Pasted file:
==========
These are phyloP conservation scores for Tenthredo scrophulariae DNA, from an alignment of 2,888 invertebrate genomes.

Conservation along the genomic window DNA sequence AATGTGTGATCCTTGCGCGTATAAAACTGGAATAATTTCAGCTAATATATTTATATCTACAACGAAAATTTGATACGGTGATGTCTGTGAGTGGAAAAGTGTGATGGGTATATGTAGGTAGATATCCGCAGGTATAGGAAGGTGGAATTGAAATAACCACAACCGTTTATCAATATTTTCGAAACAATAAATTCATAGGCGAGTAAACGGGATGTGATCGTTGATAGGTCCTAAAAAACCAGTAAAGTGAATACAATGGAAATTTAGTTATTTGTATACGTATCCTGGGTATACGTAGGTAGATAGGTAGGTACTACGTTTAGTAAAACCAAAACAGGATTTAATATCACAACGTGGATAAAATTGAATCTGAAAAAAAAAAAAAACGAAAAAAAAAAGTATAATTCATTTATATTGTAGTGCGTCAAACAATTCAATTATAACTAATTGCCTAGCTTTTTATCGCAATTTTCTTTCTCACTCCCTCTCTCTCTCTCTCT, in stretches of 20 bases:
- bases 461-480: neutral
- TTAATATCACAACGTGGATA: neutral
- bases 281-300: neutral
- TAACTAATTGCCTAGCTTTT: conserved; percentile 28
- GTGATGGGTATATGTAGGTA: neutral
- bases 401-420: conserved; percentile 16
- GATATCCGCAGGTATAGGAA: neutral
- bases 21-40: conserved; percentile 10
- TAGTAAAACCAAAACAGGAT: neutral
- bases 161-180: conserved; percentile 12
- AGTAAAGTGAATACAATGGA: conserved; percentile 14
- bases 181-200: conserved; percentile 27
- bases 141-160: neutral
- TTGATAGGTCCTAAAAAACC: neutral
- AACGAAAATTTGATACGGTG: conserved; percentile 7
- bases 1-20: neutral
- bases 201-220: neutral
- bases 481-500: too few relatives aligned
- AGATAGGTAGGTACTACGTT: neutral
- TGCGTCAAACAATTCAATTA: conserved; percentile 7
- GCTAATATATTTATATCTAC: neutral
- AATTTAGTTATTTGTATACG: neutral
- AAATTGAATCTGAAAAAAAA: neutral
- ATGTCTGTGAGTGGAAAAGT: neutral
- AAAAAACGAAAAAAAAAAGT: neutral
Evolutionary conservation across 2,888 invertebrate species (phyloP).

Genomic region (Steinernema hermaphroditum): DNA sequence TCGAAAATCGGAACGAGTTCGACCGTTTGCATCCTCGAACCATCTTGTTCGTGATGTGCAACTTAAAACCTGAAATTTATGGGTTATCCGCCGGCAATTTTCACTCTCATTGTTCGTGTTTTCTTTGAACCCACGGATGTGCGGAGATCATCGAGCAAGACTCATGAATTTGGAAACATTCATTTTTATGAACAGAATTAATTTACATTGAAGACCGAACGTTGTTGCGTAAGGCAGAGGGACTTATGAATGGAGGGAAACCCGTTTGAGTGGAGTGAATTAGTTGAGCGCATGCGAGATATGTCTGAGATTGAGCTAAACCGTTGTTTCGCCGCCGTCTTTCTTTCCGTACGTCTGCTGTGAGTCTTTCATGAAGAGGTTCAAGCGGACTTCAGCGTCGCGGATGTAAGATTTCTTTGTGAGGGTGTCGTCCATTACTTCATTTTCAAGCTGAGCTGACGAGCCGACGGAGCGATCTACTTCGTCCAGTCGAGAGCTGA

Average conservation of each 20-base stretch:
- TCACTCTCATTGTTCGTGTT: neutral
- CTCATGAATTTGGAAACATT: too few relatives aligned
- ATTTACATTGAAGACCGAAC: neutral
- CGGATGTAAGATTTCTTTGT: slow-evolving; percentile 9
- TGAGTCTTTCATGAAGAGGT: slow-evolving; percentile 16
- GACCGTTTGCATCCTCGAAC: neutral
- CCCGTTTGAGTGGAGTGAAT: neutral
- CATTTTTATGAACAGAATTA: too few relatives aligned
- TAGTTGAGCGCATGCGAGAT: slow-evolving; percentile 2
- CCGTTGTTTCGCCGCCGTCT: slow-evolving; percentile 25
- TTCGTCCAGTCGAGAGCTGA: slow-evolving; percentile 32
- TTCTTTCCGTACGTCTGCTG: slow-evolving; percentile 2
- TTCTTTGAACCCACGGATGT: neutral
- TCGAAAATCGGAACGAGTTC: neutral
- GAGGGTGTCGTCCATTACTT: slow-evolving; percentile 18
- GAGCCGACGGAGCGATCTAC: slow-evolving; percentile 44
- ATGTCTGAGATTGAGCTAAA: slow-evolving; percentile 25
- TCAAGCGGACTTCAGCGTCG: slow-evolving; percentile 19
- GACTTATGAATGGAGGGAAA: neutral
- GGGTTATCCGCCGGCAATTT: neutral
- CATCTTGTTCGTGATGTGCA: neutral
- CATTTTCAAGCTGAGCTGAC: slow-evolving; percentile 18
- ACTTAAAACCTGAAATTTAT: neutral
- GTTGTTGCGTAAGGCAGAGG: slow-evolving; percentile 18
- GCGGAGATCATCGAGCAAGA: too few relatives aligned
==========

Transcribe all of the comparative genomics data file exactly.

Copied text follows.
These are phyloP conservation scores for Tenthredo scrophulariae DNA, from an alignment of 2,888 invertebrate genomes.

Conservation along the genomic window DNA sequence AATGTGTGATCCTTGCGCGTATAAAACTGGAATAATTTCAGCTAATATATTTATATCTACAACGAAAATTTGATACGGTGATGTCTGTGAGTGGAAAAGTGTGATGGGTATATGTAGGTAGATATCCGCAGGTATAGGAAGGTGGAATTGAAATAACCACAACCGTTTATCAATATTTTCGAAACAATAAATTCATAGGCGAGTAAACGGGATGTGATCGTTGATAGGTCCTAAAAAACCAGTAAAGTGAATACAATGGAAATTTAGTTATTTGTATACGTATCCTGGGTATACGTAGGTAGATAGGTAGGTACTACGTTTAGTAAAACCAAAACAGGATTTAATATCACAACGTGGATAAAATTGAATCTGAAAAAAAAAAAAAACGAAAAAAAAAAGTATAATTCATTTATATTGTAGTGCGTCAAACAATTCAATTATAACTAATTGCCTAGCTTTTTATCGCAATTTTCTTTCTCACTCCCTCTCTCTCTCTCTCT, in stretches of 20 bases:
- bases 461-480: neutral
- TTAATATCACAACGTGGATA: neutral
- bases 281-300: neutral
- TAACTAATTGCCTAGCTTTT: conserved; percentile 28
- GTGATGGGTATATGTAGGTA: neutral
- bases 401-420: conserved; percentile 16
- GATATCCGCAGGTATAGGAA: neutral
- bases 21-40: conserved; percentile 10
- TAGTAAAACCAAAACAGGAT: neutral
- bases 161-180: conserved; percentile 12
- AGTAAAGTGAATACAATGGA: conserved; percentile 14
- bases 181-200: conserved; percentile 27
- bases 141-160: neutral
- TTGATAGGTCCTAAAAAACC: neutral
- AACGAAAATTTGATACGGTG: conserved; percentile 7
- bases 1-20: neutral
- bases 201-220: neutral
- bases 481-500: too few relatives aligned
- AGATAGGTAGGTACTACGTT: neutral
- TGCGTCAAACAATTCAATTA: conserved; percentile 7
- GCTAATATATTTATATCTAC: neutral
- AATTTAGTTATTTGTATACG: neutral
- AAATTGAATCTGAAAAAAAA: neutral
- ATGTCTGTGAGTGGAAAAGT: neutral
- AAAAAACGAAAAAAAAAAGT: neutral
Evolutionary conservation across 2,888 invertebrate species (phyloP).

Genomic region (Steinernema hermaphroditum): DNA sequence TCGAAAATCGGAACGAGTTCGACCGTTTGCATCCTCGAACCATCTTGTTCGTGATGTGCAACTTAAAACCTGAAATTTATGGGTTATCCGCCGGCAATTTTCACTCTCATTGTTCGTGTTTTCTTTGAACCCACGGATGTGCGGAGATCATCGAGCAAGACTCATGAATTTGGAAACATTCATTTTTATGAACAGAATTAATTTACATTGAAGACCGAACGTTGTTGCGTAAGGCAGAGGGACTTATGAATGGAGGGAAACCCGTTTGAGTGGAGTGAATTAGTTGAGCGCATGCGAGATATGTCTGAGATTGAGCTAAACCGTTGTTTCGCCGCCGTCTTTCTTTCCGTACGTCTGCTGTGAGTCTTTCATGAAGAGGTTCAAGCGGACTTCAGCGTCGCGGATGTAAGATTTCTTTGTGAGGGTGTCGTCCATTACTTCATTTTCAAGCTGAGCTGACGAGCCGACGGAGCGATCTACTTCGTCCAGTCGAGAGCTGA

Average conservation of each 20-base stretch:
- TCACTCTCATTGTTCGTGTT: neutral
- CTCATGAATTTGGAAACATT: too few relatives aligned
- ATTTACATTGAAGACCGAAC: neutral
- CGGATGTAAGATTTCTTTGT: slow-evolving; percentile 9
- TGAGTCTTTCATGAAGAGGT: slow-evolving; percentile 16
- GACCGTTTGCATCCTCGAAC: neutral
- CCCGTTTGAGTGGAGTGAAT: neutral
- CATTTTTATGAACAGAATTA: too few relatives aligned
- TAGTTGAGCGCATGCGAGAT: slow-evolving; percentile 2
- CCGTTGTTTCGCCGCCGTCT: slow-evolving; percentile 25
- TTCGTCCAGTCGAGAGCTGA: slow-evolving; percentile 32
- TTCTTTCCGTACGTCTGCTG: slow-evolving; percentile 2
- TTCTTTGAACCCACGGATGT: neutral
- TCGAAAATCGGAACGAGTTC: neutral
- GAGGGTGTCGTCCATTACTT: slow-evolving; percentile 18
- GAGCCGACGGAGCGATCTAC: slow-evolving; percentile 44
- ATGTCTGAGATTGAGCTAAA: slow-evolving; percentile 25
- TCAAGCGGACTTCAGCGTCG: slow-evolving; percentile 19
- GACTTATGAATGGAGGGAAA: neutral
- GGGTTATCCGCCGGCAATTT: neutral
- CATCTTGTTCGTGATGTGCA: neutral
- CATTTTCAAGCTGAGCTGAC: slow-evolving; percentile 18
- ACTTAAAACCTGAAATTTAT: neutral
- GTTGTTGCGTAAGGCAGAGG: slow-evolving; percentile 18
- GCGGAGATCATCGAGCAAGA: too few relatives aligned